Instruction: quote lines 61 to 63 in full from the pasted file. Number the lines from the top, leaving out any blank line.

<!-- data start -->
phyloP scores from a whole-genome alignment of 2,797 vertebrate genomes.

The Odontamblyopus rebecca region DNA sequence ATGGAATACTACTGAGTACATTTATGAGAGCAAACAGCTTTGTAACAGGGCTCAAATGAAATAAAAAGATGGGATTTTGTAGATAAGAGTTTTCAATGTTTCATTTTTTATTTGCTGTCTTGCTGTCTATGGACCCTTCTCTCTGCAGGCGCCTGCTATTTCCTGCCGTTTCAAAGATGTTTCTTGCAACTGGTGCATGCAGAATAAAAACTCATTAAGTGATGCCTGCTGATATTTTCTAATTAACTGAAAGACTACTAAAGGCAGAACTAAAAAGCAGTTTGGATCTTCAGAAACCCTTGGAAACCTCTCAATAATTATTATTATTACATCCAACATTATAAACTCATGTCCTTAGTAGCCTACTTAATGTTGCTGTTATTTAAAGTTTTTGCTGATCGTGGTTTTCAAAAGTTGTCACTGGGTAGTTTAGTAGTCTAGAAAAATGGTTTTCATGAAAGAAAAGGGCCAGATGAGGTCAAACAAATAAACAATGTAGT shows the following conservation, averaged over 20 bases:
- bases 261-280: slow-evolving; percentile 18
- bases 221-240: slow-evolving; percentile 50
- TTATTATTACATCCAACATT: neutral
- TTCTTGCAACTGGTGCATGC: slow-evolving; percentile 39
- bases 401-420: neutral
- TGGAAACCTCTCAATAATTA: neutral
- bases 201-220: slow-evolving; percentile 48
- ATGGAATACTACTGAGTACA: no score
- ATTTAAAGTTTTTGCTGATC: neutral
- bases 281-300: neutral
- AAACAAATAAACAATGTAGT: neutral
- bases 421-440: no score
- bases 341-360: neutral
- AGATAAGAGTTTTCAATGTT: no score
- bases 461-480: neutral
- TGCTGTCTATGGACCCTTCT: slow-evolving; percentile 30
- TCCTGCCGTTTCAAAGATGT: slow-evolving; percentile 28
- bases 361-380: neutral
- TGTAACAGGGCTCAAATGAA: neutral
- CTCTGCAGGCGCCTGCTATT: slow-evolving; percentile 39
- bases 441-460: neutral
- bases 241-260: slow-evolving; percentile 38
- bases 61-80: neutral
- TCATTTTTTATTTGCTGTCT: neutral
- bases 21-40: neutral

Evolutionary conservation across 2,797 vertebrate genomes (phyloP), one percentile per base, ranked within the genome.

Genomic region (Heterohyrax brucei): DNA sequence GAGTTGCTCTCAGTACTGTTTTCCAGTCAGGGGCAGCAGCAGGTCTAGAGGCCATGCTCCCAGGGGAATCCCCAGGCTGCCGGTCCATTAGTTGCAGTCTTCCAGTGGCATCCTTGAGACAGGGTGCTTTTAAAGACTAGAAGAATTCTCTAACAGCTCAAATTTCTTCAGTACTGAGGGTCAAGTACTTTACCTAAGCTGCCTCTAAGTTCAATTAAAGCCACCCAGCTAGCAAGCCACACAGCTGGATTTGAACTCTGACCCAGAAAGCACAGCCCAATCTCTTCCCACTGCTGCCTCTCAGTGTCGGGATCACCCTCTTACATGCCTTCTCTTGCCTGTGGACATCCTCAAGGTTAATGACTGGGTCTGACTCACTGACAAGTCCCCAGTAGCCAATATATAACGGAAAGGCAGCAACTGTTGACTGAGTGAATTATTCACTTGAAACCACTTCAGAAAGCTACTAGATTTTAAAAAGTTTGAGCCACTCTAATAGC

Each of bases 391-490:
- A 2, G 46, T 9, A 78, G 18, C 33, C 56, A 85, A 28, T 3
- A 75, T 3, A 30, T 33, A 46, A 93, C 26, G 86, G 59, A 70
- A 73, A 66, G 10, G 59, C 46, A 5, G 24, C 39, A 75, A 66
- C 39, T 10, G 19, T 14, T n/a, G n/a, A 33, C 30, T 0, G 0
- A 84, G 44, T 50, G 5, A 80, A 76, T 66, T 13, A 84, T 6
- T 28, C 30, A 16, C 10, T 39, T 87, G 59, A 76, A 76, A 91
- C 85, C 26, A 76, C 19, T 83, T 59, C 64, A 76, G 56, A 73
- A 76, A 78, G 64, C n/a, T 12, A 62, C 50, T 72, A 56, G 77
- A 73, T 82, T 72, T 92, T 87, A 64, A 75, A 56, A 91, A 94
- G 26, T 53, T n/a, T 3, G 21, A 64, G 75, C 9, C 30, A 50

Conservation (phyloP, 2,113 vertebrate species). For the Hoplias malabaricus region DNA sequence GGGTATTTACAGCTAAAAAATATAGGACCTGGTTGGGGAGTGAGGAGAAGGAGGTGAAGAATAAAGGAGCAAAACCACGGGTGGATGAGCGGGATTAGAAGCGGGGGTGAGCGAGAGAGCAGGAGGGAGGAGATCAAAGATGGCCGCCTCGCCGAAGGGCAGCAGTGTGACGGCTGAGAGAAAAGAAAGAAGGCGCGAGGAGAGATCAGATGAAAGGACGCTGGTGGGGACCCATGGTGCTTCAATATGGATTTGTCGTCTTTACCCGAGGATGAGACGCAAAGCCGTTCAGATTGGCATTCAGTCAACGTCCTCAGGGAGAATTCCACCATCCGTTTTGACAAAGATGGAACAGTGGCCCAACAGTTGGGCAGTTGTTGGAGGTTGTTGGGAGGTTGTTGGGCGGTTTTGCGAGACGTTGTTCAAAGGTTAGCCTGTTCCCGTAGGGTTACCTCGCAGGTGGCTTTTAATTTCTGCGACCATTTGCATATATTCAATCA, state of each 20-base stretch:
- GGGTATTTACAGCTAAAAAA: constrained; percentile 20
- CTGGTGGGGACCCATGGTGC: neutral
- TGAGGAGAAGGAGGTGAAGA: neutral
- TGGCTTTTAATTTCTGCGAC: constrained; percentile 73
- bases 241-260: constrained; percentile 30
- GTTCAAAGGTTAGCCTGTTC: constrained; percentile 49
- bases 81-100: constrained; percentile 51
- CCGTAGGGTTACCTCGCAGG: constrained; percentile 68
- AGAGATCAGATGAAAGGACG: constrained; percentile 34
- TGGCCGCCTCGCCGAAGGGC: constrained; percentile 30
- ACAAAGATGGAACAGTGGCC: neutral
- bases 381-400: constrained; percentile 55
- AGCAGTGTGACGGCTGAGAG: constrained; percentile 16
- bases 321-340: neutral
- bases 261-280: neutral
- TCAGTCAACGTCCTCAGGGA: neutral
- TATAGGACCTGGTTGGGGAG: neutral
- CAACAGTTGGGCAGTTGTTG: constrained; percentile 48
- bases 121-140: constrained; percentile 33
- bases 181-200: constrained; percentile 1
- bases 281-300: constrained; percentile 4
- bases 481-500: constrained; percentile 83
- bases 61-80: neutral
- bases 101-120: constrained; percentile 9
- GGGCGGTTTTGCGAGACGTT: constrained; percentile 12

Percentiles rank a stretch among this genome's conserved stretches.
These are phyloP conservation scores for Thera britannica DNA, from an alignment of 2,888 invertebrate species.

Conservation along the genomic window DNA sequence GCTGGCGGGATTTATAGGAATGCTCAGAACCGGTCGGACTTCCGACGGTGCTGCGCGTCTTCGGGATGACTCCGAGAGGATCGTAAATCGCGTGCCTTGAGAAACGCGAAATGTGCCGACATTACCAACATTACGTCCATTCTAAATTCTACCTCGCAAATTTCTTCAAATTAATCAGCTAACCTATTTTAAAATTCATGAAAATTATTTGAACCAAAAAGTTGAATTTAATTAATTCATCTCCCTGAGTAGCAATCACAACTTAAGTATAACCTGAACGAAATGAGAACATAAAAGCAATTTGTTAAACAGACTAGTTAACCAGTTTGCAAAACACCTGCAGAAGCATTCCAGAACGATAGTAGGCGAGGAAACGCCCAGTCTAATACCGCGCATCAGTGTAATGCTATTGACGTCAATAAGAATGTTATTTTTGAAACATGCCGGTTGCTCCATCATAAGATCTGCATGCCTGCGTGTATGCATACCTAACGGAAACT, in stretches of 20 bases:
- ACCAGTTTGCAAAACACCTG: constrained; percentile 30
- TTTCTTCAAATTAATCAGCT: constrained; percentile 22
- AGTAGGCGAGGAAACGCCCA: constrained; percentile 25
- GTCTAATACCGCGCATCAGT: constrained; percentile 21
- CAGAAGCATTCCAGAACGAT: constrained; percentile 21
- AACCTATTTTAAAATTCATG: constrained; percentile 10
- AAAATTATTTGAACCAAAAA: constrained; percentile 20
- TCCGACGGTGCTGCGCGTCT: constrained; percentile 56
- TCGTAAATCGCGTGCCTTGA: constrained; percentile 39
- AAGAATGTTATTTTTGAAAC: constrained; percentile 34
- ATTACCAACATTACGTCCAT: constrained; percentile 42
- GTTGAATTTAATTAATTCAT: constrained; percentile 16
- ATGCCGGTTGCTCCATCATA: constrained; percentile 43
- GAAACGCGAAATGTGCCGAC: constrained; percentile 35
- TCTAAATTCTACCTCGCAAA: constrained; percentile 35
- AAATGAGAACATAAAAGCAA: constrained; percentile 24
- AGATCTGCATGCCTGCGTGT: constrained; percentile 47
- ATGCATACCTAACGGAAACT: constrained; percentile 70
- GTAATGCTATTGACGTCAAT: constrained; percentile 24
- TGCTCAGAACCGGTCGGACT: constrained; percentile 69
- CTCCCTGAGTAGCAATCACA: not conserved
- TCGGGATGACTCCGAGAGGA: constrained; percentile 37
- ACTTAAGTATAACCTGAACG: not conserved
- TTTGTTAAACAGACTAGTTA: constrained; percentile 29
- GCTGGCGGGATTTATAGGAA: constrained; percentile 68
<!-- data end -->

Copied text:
- bases 181-200: constrained; percentile 1
- bases 281-300: constrained; percentile 4
- bases 481-500: constrained; percentile 83